I first read Jeffrey Fleishman’s 2007 article about poor roof dwellers in Cairo nearly 10 years after he wrote it, while I was teaching a course at the American University of Beirut on narrative reporting and the legacy of Anthony Shadid. Jeff was a classmate during our Nieman year in 2001-02, and in my travels from Beirut after that, I saw him a few times during his stint as the Los Angeles Times Middle East correspondent in Cairo.
His article, “Viewing Life From the Roof,” captures for me the best that journalism and international reporting can do: it describes other, distant worlds with precision and detail, capturing at once the many emotions, memories, vulnerabilities, and strengths of ordinary people who live extraordinary lives. It relays important macro tales related to poverty and stalled development in Egypt, while conveying the indomitable human will to persevere regardless of the obstacles life throws at us. It touches on the variety of fairy tale and nightmarish conditions across the Arab region, but always returns to the central theme of the invincible human spirit in a fast-moving world that never stops.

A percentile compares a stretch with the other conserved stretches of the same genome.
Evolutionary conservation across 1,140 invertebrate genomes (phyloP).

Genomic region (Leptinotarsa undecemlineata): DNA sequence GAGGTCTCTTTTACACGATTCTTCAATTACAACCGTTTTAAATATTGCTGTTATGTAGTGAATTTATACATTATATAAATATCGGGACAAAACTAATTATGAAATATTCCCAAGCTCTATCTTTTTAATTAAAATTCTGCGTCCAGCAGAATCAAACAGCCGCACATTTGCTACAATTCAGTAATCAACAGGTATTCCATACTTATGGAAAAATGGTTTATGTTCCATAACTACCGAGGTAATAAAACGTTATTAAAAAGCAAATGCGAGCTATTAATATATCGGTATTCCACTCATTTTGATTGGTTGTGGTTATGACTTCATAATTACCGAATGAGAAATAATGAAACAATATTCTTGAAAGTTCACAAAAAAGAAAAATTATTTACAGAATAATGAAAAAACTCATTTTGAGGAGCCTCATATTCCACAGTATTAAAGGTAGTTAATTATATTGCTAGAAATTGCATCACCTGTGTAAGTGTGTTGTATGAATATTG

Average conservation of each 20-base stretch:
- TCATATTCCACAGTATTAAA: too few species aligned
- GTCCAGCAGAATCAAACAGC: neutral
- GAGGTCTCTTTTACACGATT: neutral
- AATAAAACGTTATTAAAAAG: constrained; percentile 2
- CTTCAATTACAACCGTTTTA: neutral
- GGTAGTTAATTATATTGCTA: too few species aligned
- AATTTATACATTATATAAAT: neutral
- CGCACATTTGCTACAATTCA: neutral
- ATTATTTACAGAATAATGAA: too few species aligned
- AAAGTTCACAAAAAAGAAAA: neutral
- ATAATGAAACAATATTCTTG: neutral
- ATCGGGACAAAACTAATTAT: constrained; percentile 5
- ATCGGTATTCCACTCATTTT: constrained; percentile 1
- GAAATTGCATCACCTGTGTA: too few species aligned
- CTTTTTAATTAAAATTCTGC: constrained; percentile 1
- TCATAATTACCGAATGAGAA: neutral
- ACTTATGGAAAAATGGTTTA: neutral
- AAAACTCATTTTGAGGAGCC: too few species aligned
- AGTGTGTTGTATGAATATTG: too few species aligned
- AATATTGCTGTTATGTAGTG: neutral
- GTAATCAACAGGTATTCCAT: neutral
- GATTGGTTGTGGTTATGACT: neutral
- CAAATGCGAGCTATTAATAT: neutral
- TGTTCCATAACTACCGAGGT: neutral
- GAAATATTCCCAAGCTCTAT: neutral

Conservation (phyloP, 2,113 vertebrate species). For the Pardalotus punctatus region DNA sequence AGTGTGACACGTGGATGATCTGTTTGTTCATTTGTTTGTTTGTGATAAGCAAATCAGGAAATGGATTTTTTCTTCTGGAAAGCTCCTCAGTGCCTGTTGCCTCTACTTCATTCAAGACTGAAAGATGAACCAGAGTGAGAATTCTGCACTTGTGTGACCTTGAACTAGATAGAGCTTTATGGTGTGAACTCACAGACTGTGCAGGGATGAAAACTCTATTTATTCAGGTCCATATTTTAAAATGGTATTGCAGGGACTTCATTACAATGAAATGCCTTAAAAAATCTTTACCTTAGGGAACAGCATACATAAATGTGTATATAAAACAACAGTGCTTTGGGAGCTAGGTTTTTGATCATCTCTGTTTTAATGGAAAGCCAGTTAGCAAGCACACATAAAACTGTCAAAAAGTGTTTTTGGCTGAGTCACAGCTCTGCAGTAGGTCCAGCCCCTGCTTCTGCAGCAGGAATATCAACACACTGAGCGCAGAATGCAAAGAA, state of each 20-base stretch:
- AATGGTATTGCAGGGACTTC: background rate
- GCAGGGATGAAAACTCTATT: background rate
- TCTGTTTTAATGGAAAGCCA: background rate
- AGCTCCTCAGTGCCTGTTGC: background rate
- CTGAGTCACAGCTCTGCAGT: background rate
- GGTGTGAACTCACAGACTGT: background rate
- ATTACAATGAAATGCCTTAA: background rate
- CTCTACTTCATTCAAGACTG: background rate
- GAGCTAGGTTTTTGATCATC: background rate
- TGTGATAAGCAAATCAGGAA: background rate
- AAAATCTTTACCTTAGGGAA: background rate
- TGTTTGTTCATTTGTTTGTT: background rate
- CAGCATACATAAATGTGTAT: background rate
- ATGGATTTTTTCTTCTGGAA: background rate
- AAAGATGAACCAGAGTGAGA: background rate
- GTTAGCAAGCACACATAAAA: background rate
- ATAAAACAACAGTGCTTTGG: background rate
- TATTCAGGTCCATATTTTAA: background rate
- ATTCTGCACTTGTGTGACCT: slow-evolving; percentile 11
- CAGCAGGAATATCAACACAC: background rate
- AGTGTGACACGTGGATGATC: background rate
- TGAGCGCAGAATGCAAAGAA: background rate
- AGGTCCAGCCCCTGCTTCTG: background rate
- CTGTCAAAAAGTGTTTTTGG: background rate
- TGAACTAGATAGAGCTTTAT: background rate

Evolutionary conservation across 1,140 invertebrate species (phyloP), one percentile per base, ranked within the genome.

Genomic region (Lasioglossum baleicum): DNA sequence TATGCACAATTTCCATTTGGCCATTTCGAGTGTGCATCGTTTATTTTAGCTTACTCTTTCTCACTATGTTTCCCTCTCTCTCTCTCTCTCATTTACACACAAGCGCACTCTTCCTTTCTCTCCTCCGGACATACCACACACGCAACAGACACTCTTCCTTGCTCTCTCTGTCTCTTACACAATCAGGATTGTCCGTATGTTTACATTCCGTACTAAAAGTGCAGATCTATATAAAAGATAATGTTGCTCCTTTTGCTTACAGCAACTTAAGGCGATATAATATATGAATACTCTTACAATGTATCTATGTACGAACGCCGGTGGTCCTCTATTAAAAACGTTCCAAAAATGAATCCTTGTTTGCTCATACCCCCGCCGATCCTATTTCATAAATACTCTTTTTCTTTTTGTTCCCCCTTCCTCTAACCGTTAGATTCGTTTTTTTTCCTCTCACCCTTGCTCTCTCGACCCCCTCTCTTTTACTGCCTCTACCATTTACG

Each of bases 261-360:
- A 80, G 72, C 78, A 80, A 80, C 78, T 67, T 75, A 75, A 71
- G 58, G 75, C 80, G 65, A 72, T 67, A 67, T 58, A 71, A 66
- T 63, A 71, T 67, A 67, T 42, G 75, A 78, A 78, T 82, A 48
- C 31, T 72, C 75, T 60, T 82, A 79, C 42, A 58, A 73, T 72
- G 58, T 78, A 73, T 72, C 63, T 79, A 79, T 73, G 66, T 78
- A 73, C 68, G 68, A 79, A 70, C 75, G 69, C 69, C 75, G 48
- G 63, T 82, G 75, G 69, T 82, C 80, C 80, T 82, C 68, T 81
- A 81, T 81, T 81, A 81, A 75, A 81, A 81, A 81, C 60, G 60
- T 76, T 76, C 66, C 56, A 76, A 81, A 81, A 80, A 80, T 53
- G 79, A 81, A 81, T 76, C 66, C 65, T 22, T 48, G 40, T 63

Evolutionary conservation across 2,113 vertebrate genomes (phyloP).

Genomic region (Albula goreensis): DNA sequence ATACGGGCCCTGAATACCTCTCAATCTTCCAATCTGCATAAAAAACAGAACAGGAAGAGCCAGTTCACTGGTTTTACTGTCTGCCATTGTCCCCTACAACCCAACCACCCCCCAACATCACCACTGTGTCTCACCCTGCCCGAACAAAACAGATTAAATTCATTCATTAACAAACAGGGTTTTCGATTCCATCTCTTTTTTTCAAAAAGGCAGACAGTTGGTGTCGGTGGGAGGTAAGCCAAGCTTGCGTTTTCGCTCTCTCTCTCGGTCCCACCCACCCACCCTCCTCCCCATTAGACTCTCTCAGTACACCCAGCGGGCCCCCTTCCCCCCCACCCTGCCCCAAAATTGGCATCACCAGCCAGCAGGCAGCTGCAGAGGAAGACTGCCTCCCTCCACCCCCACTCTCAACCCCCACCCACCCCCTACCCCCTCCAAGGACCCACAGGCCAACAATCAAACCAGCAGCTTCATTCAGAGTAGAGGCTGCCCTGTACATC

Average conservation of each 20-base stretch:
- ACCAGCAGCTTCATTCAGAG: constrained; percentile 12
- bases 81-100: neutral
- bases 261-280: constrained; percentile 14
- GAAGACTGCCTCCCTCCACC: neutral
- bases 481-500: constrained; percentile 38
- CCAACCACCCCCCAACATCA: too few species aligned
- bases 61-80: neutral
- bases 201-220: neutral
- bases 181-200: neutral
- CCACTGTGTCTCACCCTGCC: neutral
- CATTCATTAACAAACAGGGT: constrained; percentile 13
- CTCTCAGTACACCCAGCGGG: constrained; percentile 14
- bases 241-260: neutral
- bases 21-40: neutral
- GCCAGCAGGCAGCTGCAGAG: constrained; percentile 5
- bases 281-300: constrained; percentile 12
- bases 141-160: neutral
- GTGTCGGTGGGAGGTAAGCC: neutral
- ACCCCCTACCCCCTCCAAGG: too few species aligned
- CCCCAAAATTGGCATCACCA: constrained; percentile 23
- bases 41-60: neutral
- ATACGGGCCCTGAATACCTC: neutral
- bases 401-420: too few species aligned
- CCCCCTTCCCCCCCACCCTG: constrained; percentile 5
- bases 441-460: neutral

Rarely in my decades of reporting and writing in the Middle East have I encountered such articles by foreign correspondents that accurately capture the multitude of interlocking dynamics that make the Arab region such a wonderful and exasperating place. These include hardy, colorful, or stressed individuals; vibrant neighborhoods in magnificent, often hard cities; and, countries of and for the ages, in a region both bound and plagued by the many complex relationships among its disparate people. To capture all this by using the life conditions and recollections of one old poor lady, the milieu of a single rooftop, and the instrument of just words, is as good as it gets in journalism, in my book.